Protein powder – there is a bewildering range to choose from. But what, exactly, is in protein powder?
How are different protein powders made? And what can they offer you?
If you’d like a beginner’s guide to why you might take a protein powder, read here.
Whether you are looking to build muscle, having trouble finding time to eat sensibly and are looking for a short-cut, or are recovering from surgery and are in need of a nutritional boost, a protein supplement could be just what you need.
But with so many types and brands out there, knowing what to choose can be overwhelming.
Here’s a quick rundown of the some of the most popular types of protein powder in Australia, and what they actually are. We’re starting with the animal-based protein supplement giants, but will cover plant-based protein powders in the following article.
Animal-Based Protein Powder
- Whey Protein
- Whey Protein Isolate
- Whey Protein Concentrate
- Casein Protein
- Egg Protein
- Collagen (bovine & marine)
If you’d like to try our easy to make and utterly irresistible bliss recipes recipe, see here.
To understand whey protein isolate and whey protein concentrate, you first have to know about whey protein. So here goes.
If you make cheese or yoghurt, you add enzymes to warmed milk which cause the milk to curdle and separate into lumps called curd and a thin, watery liquid known as whey. This whey can be concentrated and dried to create the whey protein powder we buy as nutritional and sports supplements.
Whey protein is absorbed swiftly into the body and has the big drawcard of being a complete protein. This means that is includes all 9 of the essential amino acids that we can’t make ourselves. Pretty useful, hey?
Another plus point is that whey protein is low-carb, which makes it perfect for those following a keto diet.
Whey Protein Isolate & Whey Protein Concentrate
These 2 incredibly popular protein supplements are very similar and both come from whey – the liquid left over when milk is turned into cheese or yoghurt. And as I mentioned above, whey protein contains all of the 9 essential amino acids that our bodies can’t make naturally, so it is a complete protein.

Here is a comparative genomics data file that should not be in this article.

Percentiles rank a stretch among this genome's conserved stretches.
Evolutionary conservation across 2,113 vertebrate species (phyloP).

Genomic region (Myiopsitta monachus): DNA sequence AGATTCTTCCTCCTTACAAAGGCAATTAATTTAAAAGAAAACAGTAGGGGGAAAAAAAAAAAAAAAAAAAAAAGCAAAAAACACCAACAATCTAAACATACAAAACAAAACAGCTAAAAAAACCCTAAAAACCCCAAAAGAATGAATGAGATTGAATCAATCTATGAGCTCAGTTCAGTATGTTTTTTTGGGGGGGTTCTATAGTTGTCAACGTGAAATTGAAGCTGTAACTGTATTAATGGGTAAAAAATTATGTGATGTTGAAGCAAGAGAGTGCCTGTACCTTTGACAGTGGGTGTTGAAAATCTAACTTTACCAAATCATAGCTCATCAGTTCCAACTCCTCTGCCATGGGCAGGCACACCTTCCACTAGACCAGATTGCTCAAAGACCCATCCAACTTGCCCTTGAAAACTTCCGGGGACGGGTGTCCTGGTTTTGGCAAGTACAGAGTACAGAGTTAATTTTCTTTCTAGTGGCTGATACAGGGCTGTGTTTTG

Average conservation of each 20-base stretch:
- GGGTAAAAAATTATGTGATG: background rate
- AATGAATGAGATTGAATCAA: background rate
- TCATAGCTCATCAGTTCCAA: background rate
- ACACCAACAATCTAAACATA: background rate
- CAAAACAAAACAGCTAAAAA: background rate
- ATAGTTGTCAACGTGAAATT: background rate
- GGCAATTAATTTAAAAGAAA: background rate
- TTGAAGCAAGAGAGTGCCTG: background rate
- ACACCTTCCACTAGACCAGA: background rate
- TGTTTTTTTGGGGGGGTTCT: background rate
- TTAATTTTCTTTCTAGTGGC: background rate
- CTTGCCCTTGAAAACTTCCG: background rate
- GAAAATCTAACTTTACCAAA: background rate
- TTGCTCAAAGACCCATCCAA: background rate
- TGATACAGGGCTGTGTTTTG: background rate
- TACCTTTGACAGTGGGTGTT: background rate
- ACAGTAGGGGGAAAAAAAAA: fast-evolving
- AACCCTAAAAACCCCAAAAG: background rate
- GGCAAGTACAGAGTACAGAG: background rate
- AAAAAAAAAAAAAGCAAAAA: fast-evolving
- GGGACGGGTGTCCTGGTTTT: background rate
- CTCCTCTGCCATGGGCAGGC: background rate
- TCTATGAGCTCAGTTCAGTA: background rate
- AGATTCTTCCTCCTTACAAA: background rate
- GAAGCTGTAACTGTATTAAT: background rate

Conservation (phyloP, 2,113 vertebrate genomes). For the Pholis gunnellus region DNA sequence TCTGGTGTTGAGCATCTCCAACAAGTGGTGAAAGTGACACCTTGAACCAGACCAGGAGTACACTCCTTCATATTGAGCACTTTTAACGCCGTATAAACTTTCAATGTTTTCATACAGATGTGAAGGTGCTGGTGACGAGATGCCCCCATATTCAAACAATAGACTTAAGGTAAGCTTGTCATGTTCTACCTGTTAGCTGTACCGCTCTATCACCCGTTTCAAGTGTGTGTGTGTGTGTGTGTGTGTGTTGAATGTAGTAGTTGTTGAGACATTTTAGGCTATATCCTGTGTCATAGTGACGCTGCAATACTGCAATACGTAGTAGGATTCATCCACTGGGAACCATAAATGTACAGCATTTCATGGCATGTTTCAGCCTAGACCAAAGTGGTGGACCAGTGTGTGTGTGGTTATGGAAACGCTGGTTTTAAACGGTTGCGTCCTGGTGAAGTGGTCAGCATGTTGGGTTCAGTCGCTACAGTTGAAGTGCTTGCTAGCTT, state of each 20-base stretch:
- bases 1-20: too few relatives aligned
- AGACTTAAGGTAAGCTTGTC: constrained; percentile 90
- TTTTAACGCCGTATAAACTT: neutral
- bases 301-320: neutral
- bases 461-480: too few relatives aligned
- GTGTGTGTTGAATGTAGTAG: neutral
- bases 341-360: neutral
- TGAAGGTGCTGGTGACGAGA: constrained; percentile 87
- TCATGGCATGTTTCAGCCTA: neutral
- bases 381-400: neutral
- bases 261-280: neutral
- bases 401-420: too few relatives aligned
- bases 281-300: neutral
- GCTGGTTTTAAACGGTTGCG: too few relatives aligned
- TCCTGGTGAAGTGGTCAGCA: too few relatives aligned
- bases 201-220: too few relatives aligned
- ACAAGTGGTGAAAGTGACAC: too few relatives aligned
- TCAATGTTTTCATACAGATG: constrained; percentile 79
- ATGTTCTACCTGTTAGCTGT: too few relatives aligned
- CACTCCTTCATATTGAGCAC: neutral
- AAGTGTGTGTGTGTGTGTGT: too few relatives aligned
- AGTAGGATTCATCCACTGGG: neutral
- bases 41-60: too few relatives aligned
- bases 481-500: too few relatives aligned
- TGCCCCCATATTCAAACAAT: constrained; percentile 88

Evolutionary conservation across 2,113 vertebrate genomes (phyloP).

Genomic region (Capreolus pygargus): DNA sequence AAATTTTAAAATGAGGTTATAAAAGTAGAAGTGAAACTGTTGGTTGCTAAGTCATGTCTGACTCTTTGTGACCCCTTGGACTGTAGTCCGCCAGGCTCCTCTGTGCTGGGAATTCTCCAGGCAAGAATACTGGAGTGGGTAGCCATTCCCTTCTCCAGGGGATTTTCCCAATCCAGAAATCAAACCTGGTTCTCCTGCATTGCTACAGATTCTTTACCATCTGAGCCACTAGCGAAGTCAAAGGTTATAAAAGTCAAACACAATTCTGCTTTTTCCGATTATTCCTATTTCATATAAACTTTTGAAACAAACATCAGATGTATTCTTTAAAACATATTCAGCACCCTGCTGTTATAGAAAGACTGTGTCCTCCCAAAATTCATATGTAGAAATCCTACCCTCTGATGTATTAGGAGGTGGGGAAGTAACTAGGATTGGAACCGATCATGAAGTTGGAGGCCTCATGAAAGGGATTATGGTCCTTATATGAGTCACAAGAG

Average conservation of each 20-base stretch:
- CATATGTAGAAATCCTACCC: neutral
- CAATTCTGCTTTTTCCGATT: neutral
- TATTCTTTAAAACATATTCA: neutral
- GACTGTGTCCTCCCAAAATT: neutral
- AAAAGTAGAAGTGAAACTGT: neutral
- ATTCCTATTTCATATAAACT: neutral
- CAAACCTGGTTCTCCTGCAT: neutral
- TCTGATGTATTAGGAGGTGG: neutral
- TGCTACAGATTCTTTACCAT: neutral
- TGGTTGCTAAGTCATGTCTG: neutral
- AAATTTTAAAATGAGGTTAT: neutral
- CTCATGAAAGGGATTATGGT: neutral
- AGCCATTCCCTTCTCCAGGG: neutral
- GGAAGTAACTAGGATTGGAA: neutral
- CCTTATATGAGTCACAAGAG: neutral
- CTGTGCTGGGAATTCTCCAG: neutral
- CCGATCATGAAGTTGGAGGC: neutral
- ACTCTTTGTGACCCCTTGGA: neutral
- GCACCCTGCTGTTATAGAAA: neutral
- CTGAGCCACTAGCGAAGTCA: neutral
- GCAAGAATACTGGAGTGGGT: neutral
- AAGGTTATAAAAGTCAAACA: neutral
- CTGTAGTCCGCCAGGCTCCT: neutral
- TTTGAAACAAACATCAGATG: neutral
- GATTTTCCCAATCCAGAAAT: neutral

To create the 2 different protein supplements, the liquid whey is treated and dried. The result is whey concentrate powder which is usually 80% protein – the 20% left being carbohydrates and fats. Alternatively, the dried whey is processed to cut that last 20% down to only 10%. This leaves you with 90% protein whey isolate powder.
And if you’d like to up your protein by popping it in a delicious breakfast, see here.
Apart from how they are made and the protein contents that you end up with, the main 2 differences between these powders is that whey isolate is more expensive as it takes more effort to make it and it also has a lower lactose content – so even the lactose intolerant may be able to use it.
One downside is that some users find it difficult to digest and may suffer from bloating or gas. Nice! But on the upside, it’s the most rapidly absorbed of all the protein supplements currently on the market and is proven to build muscle, if that’s what you are looking for.
Many sports people and gym bunnies like to use whey protein isolate and whey protein concentrate after a workout.
For price and information on one of the best reviewed whey protein powders in Australia, see here.
To explain casein (pronounced kay-seen) protein, we need to go back to milk.
The protein balance in cow’s milk is about 20% whey protein and 80% casein. Both contain all the essential amino acids needed to repair damaged tissue and build muscles etc and both are a by-product of cheese making.
At its most basic, when you make cheese, enzymes stirred into heated milk. This results in the casein in the milk becoming lumps of curd and separating from the liquid whey protein. These casein curds are then dried to make casein protein powder.
The most popular protein supplement is whey protein powder, either as an isolate or a concentrate, closely followed by casein protein.
Casein protein (pronounced kay-seen) is the predominant protein found in milk. It makes up about 80% of the protein in cows milk. Casein protein is extracted from the milk through ultra filtration, without the use of chemicals.
The major difference between whey protein powders and casein protein powders is the speed at which your body breaks them down and absorbs them. With whey, the process is quick and can take only 90 minutes whilst casein protein is much slower and you may still have high levels of amino acids in your blood 4-5 hours after you take it.
In addition to being a complete protein, casein is also keto friendly.
For price and information on well-reviewed casein protein powder, see here.
If you want to get your protein from a whole food diet, eating eggs is a great way to achieve your goal. However, along with all that coveted protein, good vitamins and great minerals, eggs also contain a lot of cholesterol and calories – mainly in the yolk.